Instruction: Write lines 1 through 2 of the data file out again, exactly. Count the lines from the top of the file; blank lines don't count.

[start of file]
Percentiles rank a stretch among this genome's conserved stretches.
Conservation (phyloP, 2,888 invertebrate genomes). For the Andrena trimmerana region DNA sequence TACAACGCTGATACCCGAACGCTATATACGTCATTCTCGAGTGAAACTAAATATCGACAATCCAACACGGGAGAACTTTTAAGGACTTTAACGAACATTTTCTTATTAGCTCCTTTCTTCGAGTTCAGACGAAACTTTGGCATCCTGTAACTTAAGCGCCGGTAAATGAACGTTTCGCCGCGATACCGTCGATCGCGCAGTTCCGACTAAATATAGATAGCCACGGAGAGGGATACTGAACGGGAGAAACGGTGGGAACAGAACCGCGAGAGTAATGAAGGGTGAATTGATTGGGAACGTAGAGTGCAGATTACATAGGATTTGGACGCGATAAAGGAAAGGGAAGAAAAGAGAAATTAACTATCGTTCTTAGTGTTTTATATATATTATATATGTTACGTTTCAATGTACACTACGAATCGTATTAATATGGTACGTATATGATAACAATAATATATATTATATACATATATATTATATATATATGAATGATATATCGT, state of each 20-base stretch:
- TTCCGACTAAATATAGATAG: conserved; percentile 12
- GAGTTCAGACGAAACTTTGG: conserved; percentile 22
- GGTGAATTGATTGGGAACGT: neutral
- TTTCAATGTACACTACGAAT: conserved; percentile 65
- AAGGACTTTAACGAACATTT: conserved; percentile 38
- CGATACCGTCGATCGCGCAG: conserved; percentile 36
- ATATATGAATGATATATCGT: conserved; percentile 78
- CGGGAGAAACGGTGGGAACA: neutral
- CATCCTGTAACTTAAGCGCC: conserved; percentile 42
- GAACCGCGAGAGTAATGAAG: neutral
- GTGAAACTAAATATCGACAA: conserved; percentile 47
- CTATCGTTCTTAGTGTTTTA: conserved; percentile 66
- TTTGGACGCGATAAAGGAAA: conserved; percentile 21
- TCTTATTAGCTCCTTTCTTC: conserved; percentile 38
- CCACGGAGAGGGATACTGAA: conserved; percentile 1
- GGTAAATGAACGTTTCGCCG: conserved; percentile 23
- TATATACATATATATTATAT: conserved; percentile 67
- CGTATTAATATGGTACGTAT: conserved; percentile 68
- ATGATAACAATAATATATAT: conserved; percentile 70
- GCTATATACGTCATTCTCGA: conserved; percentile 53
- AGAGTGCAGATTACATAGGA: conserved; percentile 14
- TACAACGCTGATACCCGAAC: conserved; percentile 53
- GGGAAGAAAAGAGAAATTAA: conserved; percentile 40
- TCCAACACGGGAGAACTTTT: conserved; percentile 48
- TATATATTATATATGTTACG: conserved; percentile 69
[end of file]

Percentiles rank a stretch among this genome's conserved stretches.
Conservation (phyloP, 2,888 invertebrate genomes). For the Andrena trimmerana region DNA sequence TACAACGCTGATACCCGAACGCTATATACGTCATTCTCGAGTGAAACTAAATATCGACAATCCAACACGGGAGAACTTTTAAGGACTTTAACGAACATTTTCTTATTAGCTCCTTTCTTCGAGTTCAGACGAAACTTTGGCATCCTGTAACTTAAGCGCCGGTAAATGAACGTTTCGCCGCGATACCGTCGATCGCGCAGTTCCGACTAAATATAGATAGCCACGGAGAGGGATACTGAACGGGAGAAACGGTGGGAACAGAACCGCGAGAGTAATGAAGGGTGAATTGATTGGGAACGTAGAGTGCAGATTACATAGGATTTGGACGCGATAAAGGAAAGGGAAGAAAAGAGAAATTAACTATCGTTCTTAGTGTTTTATATATATTATATATGTTACGTTTCAATGTACACTACGAATCGTATTAATATGGTACGTATATGATAACAATAATATATATTATATACATATATATTATATATATATGAATGATATATCGT, state of each 20-base stretch: